deGrasse: The DOJ and SEC cases provide a glimpse into coordination between law enforcement agencies of various jurisdictions. The OECD’s Phase Three reports, moreover, provide insight into the willingness of countries to enforce their own statutes prohibiting bribes to foreign government officials. Countries examined are those that are signatories to the OECD Anti-Bribery Convention. These reports provide detailed observations regarding a particular country’s enforcement of its own anti-corruption statutes addressing bribery of foreign officials. One of the main challenges globally is the uneven enforcement of local anti-corruption laws by various foreign jurisdictions. This disparity between jurisdictions puts in-house counsel in an awkward situation when advising their clients in countries in which these statutes are not enforced.
Editor: What are the trends in global enforcement, and what international anti-corruption initiatives should U.S. corporations be especially aware of?
deGrasse: We have seen recent enforcement actions that show extensive coordination between the law enforcement agencies of various countries. That is only going to increase with increasing sophistication of law enforcement tools and methods and resulting coordination between agencies around the world. Certainly most companies are aware of the U.K. Bribery Act. There also have been laws recently passed in a number of jurisdictions, including Canada, Brazil and Russia, of which many of our clients are very aware. I think understanding the OECD’s review process can be informative for businesses that work in jurisdictions that have been subject to the Phase Three reviews.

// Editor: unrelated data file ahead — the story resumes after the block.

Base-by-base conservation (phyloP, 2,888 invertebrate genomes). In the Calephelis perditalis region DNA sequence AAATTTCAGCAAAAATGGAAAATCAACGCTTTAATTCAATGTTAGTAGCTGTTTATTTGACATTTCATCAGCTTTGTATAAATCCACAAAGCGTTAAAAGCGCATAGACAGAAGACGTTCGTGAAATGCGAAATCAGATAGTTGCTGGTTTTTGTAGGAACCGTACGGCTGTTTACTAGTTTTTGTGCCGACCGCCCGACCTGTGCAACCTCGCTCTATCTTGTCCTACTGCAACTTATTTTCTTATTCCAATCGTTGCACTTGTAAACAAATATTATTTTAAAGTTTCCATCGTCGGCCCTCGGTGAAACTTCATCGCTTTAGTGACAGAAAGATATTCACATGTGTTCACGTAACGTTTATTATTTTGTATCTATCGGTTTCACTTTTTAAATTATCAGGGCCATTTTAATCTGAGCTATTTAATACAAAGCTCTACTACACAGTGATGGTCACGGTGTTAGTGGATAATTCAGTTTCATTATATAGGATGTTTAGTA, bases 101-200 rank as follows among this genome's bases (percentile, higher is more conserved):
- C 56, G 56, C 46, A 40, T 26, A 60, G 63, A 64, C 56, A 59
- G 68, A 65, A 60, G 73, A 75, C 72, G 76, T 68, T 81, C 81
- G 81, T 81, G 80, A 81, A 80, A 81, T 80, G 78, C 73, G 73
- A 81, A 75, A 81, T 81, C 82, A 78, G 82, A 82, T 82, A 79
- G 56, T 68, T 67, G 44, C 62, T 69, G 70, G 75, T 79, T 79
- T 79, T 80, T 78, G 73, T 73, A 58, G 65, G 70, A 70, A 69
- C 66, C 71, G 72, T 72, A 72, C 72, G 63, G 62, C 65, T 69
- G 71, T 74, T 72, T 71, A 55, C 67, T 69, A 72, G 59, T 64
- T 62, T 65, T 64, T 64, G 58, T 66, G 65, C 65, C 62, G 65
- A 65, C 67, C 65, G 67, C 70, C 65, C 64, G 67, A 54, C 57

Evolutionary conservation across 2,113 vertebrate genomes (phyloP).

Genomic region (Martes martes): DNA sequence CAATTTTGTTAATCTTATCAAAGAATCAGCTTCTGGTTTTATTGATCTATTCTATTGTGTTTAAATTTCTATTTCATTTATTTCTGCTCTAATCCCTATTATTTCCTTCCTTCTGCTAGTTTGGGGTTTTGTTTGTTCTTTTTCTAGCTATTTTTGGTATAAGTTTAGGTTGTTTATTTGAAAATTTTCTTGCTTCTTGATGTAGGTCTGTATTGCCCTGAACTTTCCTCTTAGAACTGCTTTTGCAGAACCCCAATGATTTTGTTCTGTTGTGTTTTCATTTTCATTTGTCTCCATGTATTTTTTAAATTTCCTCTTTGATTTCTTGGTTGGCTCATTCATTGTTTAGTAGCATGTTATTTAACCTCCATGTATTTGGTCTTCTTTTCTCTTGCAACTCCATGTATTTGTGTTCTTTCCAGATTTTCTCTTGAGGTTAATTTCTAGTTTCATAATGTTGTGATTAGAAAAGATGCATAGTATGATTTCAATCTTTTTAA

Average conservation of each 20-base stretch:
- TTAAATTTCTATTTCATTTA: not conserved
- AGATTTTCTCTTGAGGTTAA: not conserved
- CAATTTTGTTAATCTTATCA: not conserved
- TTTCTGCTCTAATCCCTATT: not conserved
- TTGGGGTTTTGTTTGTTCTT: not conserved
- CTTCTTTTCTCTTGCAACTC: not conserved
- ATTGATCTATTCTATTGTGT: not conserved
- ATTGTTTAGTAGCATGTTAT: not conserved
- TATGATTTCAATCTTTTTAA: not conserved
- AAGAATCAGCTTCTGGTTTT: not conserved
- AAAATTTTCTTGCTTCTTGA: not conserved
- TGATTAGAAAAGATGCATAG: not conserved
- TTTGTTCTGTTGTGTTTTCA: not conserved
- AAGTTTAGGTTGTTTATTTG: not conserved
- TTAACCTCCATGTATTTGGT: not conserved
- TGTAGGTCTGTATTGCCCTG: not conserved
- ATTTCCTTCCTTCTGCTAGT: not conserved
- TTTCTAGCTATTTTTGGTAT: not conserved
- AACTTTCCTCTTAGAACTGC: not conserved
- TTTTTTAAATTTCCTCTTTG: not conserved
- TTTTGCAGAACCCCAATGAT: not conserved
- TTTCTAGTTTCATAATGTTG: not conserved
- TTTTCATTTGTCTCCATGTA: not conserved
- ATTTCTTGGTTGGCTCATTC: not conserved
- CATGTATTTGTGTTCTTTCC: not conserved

Miller: China has become a bit of a game changer in terms of the anti-corruption actions they’re taking against corporations. Historically, their attention has been focused on individuals and central government officials. As mentioned, Brazil now has its Clean Company Act being enacted, which bears certain similarities to the U.K. Bribery Act. We are waiting to see how Brazil will hold corporations accountable for missteps.
Other top economies are enforcing their laws and sending new signals of enforcement activity. In addition to the UK, Brazil and China, Germany continues to be active in its anti-corruption drive. As multinationals look to go into new markets for new customer bases, they often enter emerging markets where they have to partner with a joint venture partner or intermediary. It is important to apply scrupulous due diligence in detecting third-party risks while also making sure that contractual rights are in place together with processes to monitor these relationships for ongoing transactional risk – these points are common expectations of most anti-bribery and corruption laws.
Editor: If a company must use third-party agents, how can it better structure its compliance program to monitor those agents, given companies’ possible liability for those agents’ actions?